When you dream of Oahu, whether you’ve been here before or not, you probably close your eyes and picture the waves of North Shore. A lei-covered luau. Maybe a sunset on Waikiki Beach. The pineapple whip at the Dole Plantation. Perhaps the calm beaches of Kailua.
One area you might not think to explore? Oahu’s equal parts trendy and gritty, modern and historic Downtown.
On previous trips to Oahu, I’d spent some brief time Downtown exploring the nightlife in buzzy Chinatown and the Honolulu Museum of Art’s monthly party, . Knowing that this area was right up Ian’s alley, this trip, we were determined to go deeper.
We kicked off our day Downtown with the much-raved about WWII Red Light Tour by . We met bright and early at the , where I promptly fell head-over-flip flops with the art deco marquee. Future trip goal: see a show inside!
Our guide and tour founder Carter charmed us in seconds upon meeting — she’d been living in Seattle running a tour company called Seattle Exposed when she became fascinated by Oahu’s Chinatown. Sensing there were stories there just begging to be told, she moved to the island and after months of meticulous research, started sharing them with anyone who would listen. What emerged was a fascinating tour about, as Carter puts it, “sauced sailors, corrupt cops, and purchased pleasure in WWII Honolulu.”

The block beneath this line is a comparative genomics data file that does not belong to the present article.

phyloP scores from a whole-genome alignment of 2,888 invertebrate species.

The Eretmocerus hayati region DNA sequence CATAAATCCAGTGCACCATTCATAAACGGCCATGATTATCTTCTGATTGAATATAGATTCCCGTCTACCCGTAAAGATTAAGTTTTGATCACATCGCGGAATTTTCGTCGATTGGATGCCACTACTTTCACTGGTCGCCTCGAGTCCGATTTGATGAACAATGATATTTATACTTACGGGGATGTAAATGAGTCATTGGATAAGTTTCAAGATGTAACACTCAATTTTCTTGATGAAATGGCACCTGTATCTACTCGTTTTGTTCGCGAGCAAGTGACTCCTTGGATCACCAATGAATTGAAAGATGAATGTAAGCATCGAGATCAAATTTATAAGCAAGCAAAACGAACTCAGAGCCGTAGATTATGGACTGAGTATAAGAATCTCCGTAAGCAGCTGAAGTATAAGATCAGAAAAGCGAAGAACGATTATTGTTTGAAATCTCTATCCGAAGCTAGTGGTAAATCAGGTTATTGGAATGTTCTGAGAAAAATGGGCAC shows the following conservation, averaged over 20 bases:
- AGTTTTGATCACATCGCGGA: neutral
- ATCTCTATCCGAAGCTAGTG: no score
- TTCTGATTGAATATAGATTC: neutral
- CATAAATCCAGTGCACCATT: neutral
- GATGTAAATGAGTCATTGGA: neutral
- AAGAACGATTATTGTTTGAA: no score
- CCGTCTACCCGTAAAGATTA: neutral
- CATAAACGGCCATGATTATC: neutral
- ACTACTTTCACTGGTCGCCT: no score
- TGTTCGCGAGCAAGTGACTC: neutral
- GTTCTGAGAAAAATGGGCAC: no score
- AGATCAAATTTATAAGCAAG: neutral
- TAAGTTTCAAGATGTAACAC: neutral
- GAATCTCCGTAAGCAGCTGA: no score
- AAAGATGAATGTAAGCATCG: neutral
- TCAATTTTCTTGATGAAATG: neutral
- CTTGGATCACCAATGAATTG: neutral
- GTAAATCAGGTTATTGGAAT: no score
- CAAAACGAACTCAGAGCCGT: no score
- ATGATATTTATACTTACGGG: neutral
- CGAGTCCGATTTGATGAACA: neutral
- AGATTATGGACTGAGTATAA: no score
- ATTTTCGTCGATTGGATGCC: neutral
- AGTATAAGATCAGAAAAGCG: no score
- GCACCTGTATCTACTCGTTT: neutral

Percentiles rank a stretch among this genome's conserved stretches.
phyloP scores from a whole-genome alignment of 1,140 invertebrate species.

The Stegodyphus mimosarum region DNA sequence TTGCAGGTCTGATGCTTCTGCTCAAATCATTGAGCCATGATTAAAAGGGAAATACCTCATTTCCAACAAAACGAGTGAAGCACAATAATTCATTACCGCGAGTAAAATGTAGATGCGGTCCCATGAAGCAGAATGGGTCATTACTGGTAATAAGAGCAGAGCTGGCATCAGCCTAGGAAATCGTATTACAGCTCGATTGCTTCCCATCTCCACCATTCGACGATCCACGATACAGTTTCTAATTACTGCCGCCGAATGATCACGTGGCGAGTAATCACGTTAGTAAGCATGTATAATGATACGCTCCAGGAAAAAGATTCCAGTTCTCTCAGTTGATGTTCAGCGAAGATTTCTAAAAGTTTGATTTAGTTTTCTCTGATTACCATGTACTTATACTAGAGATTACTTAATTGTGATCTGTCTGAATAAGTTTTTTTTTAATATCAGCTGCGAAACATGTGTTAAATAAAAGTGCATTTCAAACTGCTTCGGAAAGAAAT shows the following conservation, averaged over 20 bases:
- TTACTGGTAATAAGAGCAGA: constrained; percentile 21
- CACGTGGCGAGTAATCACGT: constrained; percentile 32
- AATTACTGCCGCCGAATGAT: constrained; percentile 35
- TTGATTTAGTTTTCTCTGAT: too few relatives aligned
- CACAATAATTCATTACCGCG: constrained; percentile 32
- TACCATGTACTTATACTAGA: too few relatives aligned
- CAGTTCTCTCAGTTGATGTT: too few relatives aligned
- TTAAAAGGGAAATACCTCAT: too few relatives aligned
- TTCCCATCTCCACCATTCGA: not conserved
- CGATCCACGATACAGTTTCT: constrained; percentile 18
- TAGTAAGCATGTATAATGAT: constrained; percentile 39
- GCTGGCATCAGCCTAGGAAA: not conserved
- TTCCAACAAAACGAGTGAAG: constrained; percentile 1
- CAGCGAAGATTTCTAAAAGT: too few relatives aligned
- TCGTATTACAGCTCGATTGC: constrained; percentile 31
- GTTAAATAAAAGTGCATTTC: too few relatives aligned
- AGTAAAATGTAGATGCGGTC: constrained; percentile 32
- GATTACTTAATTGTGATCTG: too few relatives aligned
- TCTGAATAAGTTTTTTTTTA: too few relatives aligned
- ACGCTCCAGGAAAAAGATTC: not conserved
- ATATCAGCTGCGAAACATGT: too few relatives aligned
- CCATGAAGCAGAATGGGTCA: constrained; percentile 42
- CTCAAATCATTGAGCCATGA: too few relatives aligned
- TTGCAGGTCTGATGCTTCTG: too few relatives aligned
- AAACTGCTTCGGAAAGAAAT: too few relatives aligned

Some visitors to modern Hawaii may be scandalized to know there’s a long history of red light districts on the island. A disproportionate number of men on the island thanks to plantation labor and then later an influx of military personnel created a market for female companionship — I did a double take when Carter said her research led her to believe that during WWII, men outnumbered women in Honolulu 375 to one.
Over the next ninety minutes, we strolled through about a mile of Chinatown and took in dozens of its myths, controversies, scandals, and true stories. Today, Chinatown is rife with craft cocktail bars and popular with nearby University students, but once upon a time, it was a rough area frequented almost exclusively by rowdy sailors on shore leave, and the industries that popped up to entertain them.
The women that flocked to Chinatown to work in brothels known as “boogie houses” were mostly from California, and in most cases their families back on the mainland had no idea what they were really doing for work. They’d write home saying they’d married prominent military officers, and in a few years, after amassing small fortunes, they’d move home playing a grieving — and wealthy — widow.
Their lives on Oahu were no vacation, though. Prostitution was legal in that area, but it was very, very strictly regulated — a crazy list of rules Carter read from barred women working as prostitutes from swimming at Waikiki Beach, going to golf courses, attending dances, going to bars or cafes, owning cars or property, having boyfriends, marrying into the army, wiring money to or telephoning the mainland without permission, going out past 10:30pm, or even riding a bicycle.